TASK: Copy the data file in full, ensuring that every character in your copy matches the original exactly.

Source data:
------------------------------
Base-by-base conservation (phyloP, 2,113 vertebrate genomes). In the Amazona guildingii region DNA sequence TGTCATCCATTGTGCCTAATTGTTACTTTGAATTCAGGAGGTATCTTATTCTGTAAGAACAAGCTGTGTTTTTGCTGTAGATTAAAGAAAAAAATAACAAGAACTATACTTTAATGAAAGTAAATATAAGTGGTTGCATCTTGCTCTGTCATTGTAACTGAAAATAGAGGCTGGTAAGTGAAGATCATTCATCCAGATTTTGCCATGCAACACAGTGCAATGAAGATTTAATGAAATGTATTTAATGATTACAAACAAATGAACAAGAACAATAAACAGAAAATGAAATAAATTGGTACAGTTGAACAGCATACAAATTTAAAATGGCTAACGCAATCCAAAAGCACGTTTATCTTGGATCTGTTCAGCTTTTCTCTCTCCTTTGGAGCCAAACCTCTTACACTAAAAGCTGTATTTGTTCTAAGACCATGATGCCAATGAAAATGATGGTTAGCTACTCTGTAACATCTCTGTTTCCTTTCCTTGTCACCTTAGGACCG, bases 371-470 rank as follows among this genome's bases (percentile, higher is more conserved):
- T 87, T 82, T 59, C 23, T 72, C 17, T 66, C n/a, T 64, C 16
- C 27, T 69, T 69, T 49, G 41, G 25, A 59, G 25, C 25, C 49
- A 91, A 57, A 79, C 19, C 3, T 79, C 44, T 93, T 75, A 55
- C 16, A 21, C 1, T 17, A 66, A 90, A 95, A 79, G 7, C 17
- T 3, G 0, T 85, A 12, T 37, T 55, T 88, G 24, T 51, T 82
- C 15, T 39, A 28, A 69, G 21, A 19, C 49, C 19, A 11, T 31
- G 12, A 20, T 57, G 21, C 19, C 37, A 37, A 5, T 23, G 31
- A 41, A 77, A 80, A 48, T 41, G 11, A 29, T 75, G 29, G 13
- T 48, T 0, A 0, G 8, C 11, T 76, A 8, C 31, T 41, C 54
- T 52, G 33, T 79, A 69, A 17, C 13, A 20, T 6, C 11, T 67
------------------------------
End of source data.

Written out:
Base-by-base conservation (phyloP, 2,113 vertebrate genomes). In the Amazona guildingii region DNA sequence TGTCATCCATTGTGCCTAATTGTTACTTTGAATTCAGGAGGTATCTTATTCTGTAAGAACAAGCTGTGTTTTTGCTGTAGATTAAAGAAAAAAATAACAAGAACTATACTTTAATGAAAGTAAATATAAGTGGTTGCATCTTGCTCTGTCATTGTAACTGAAAATAGAGGCTGGTAAGTGAAGATCATTCATCCAGATTTTGCCATGCAACACAGTGCAATGAAGATTTAATGAAATGTATTTAATGATTACAAACAAATGAACAAGAACAATAAACAGAAAATGAAATAAATTGGTACAGTTGAACAGCATACAAATTTAAAATGGCTAACGCAATCCAAAAGCACGTTTATCTTGGATCTGTTCAGCTTTTCTCTCTCCTTTGGAGCCAAACCTCTTACACTAAAAGCTGTATTTGTTCTAAGACCATGATGCCAATGAAAATGATGGTTAGCTACTCTGTAACATCTCTGTTTCCTTTCCTTGTCACCTTAGGACCG, bases 371-470 rank as follows among this genome's bases (percentile, higher is more conserved):
- T 87, T 82, T 59, C 23, T 72, C 17, T 66, C n/a, T 64, C 16
- C 27, T 69, T 69, T 49, G 41, G 25, A 59, G 25, C 25, C 49
- A 91, A 57, A 79, C 19, C 3, T 79, C 44, T 93, T 75, A 55
- C 16, A 21, C 1, T 17, A 66, A 90, A 95, A 79, G 7, C 17
- T 3, G 0, T 85, A 12, T 37, T 55, T 88, G 24, T 51, T 82
- C 15, T 39, A 28, A 69, G 21, A 19, C 49, C 19, A 11, T 31
- G 12, A 20, T 57, G 21, C 19, C 37, A 37, A 5, T 23, G 31
- A 41, A 77, A 80, A 48, T 41, G 11, A 29, T 75, G 29, G 13
- T 48, T 0, A 0, G 8, C 11, T 76, A 8, C 31, T 41, C 54
- T 52, G 33, T 79, A 69, A 17, C 13, A 20, T 6, C 11, T 67